Tuesday, July 10, 2012

Activists Trespass to Save Environment and Wildlife

People can show their love for the environment in different ways. Ordinary individuals can help by not contributing to global warming. They can choose to patronize Earth-friendly products, for instance. Other individuals can start conserving resources, segregating rubbish, or using fuel-efficient machines. Each person can help save the environment in his own way. However, such conservative efforts are often not enough to fight off the huge detrimental environmental impacts that large companies continue to cause. Forests and wildlife remain unsafe from modern developers, and fishes and other endangered marine life continue to be at risk. It seems hopeless that momentous changes that will positively impact the world will occur. This is why many individuals have taken it upon themselves to become stewards of the Earth.

Stewards of the Earth or the environment are the people we commonly know as environmental activists. They are the courageous people who put their very lives on the line to protect the environment. But these environmental warriors aren't the only ones who are called activists. Anyone who does something for the good of the environment, whether it is just by segregating waste or planting a tree, is recognized as a protector of the world.

Common Strategies Used by Environmental Activists
To gain support and to increase people's awareness as regards current environmental issues, most activists use a variety of traditional tactics. They boycott products known to have been tested on animals or reject items made from endangered wildlife, such as fur coats or ivory statues. They also encourage people to sign petitions, and they pen letters to policy-makers as well. When these things are not enough, they can also stage protests. Most of these things won't send people in jail. However, there's one activity that can land someone in prison, and this is the direct-action approach.

Direct Action
There are three (3) possible goals a direct action movement. One is to expose a problem or to make an issue public. Second is to recommend an alternative, while third is to put forward a solution to an existing problem. These things can be accomplished as direct action efforts often get a lot of media coverage. A few examples of direct action attempts are strikes, sit-ins, graffiti and destruction of property. Many environmentalists have also been known to chain themselves to trees to prevent these from getting cut, or they sneak into private properties to expose a nasty problem or protest something. Just recently, Lucy Lawless, an actor who appeared in popular television programs, like "Xena: Warrior Princess" and "CSI: Miami", was caught on a Shell drillship in efforts to help save the Arctic. She pled guilty and is waiting sentencing, which is in September. She is facing a trespass suit that can land her in jail for about 3 years.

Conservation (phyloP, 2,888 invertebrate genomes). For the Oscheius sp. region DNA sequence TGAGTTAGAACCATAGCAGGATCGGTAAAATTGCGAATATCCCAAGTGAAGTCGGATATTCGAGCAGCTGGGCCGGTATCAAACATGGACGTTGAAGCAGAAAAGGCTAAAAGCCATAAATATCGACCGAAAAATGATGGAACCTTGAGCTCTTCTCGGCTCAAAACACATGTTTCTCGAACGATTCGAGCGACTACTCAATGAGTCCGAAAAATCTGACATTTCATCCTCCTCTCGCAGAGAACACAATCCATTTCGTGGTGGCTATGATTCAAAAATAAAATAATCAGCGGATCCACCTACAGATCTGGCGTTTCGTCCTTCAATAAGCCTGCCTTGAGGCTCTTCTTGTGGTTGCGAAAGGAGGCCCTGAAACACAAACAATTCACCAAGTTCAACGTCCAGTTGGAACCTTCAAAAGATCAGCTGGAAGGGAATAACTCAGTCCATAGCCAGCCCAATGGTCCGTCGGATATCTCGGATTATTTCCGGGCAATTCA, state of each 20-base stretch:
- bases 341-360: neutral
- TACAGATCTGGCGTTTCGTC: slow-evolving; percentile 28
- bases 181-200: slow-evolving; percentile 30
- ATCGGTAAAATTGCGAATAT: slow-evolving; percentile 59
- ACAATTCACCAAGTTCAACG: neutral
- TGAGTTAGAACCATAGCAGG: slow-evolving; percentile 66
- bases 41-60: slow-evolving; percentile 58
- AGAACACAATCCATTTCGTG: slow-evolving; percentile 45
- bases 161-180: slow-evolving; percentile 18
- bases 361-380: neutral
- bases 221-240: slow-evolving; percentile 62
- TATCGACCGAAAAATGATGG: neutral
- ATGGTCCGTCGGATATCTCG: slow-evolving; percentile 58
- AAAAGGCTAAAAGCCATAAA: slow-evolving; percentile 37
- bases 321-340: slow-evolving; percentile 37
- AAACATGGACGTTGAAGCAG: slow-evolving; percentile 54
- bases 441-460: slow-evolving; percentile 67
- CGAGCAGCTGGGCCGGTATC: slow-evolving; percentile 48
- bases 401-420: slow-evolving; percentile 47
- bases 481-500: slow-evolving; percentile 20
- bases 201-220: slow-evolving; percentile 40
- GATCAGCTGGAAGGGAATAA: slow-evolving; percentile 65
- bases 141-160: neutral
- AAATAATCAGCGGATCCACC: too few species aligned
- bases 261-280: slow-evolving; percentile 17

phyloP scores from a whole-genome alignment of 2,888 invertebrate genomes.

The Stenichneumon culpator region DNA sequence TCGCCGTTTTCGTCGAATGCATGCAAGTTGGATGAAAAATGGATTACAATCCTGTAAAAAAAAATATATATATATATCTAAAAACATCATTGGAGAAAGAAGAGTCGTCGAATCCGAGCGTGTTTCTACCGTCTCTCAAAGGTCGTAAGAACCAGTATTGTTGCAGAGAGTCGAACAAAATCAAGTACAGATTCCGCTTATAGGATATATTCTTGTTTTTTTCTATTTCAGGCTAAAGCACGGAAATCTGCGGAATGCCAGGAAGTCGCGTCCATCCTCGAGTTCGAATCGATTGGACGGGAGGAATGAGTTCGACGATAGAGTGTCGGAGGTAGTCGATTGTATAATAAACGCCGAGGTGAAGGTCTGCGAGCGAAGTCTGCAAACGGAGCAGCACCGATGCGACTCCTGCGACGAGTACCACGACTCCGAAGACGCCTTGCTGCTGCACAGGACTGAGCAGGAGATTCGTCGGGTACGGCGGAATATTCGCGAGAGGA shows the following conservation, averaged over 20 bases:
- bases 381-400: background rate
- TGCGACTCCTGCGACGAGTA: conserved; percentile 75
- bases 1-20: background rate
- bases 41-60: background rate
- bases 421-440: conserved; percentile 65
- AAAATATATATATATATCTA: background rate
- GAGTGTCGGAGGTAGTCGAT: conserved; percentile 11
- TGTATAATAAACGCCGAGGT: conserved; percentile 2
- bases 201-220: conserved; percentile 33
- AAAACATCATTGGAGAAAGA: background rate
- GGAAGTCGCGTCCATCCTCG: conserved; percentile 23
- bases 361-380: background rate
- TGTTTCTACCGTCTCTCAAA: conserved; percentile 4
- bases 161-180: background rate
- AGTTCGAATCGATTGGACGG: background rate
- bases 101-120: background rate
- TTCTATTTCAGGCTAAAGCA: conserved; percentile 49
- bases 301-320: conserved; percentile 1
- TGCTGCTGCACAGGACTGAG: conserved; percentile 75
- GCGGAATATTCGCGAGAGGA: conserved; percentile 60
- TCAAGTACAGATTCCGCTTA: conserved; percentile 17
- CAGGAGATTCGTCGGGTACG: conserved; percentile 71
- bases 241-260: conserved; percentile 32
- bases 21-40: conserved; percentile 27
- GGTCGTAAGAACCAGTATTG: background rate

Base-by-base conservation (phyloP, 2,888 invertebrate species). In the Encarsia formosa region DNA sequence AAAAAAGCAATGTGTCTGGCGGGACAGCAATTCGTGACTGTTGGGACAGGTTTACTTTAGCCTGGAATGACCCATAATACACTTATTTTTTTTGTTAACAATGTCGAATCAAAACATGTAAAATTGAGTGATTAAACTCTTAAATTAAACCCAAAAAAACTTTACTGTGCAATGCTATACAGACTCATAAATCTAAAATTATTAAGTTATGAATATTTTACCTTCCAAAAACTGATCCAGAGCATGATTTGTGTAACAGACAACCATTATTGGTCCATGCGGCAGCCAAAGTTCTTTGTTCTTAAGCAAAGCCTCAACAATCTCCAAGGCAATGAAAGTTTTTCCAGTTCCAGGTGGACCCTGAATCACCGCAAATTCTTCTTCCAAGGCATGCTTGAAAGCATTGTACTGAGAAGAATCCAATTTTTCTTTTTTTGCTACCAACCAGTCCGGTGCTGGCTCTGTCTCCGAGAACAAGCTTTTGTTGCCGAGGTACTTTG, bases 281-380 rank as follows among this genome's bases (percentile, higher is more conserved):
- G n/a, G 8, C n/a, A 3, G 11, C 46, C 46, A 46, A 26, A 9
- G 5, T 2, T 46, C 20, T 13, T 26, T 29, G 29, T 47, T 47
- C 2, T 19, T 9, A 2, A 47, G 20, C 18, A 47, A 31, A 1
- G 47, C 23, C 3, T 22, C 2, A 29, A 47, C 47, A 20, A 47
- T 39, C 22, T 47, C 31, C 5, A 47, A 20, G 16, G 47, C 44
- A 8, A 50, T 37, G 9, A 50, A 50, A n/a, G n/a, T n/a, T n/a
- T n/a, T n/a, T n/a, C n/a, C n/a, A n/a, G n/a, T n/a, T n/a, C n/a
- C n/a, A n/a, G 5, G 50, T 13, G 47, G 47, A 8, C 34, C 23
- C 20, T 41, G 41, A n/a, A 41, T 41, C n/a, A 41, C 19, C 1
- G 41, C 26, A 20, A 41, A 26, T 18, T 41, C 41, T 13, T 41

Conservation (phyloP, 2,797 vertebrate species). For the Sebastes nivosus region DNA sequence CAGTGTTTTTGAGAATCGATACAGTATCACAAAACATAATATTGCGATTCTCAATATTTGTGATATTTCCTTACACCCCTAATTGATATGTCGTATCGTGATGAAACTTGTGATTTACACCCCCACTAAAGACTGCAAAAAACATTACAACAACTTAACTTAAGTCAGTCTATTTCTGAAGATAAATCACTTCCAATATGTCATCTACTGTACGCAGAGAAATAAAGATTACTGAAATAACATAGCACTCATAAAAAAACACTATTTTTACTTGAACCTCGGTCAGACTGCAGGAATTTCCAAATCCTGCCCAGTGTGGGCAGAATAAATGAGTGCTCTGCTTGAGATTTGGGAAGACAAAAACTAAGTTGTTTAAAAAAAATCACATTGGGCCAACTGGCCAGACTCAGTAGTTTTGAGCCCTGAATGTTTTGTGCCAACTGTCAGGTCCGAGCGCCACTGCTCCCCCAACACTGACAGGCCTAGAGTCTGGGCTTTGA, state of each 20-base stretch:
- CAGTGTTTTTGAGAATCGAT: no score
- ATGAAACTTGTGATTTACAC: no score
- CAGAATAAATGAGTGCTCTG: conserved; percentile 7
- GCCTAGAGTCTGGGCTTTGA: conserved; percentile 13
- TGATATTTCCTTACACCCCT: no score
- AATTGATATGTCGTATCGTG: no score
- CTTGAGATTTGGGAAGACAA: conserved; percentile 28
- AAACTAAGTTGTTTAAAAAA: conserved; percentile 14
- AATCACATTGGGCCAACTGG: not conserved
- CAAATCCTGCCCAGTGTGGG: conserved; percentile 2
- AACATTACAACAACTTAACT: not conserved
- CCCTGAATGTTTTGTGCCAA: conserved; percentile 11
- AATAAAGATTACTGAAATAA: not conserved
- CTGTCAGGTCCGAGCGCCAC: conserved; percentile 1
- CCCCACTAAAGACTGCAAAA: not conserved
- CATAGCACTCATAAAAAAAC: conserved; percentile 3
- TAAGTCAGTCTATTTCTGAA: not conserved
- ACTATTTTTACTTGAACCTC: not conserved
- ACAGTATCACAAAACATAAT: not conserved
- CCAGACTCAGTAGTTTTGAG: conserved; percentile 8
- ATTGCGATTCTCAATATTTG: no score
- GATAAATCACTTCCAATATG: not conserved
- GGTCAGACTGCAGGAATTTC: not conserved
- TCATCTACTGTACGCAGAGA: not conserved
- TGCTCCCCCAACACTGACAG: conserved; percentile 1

Trespassing
Defense The crime of entering and remaining in another person's or group's property after being warned or prohibited is known as trespassing. A person could trespass in a house or any residential property, a building or any commercial property, as well as a boat and grounds that are owned by a private citizen or run by a business or government group. There are several defenses that a person can use, including consent, wherein the trespasser was given permission in actions or words to enter a property. Another is trespassing to recover land or chattel, which may occur after an uncontrollable event, such as a storm or flood. Third is private necessity, wherein someone trespasses to protect another from grave injury or harm. This also includes protecting a place from major destructive elements. Fourth is public necessity. This pertains to trespassing done in order to protect a community from more serious harm. In other words, a trespasser invades a private property to protect the public good.

Citations:
The article is by Claire Duvall. She writes for a Massachusetts Trespassing Lawyer. She also blogs for several online law websites, tackling issues related to personal injury and criminal law.


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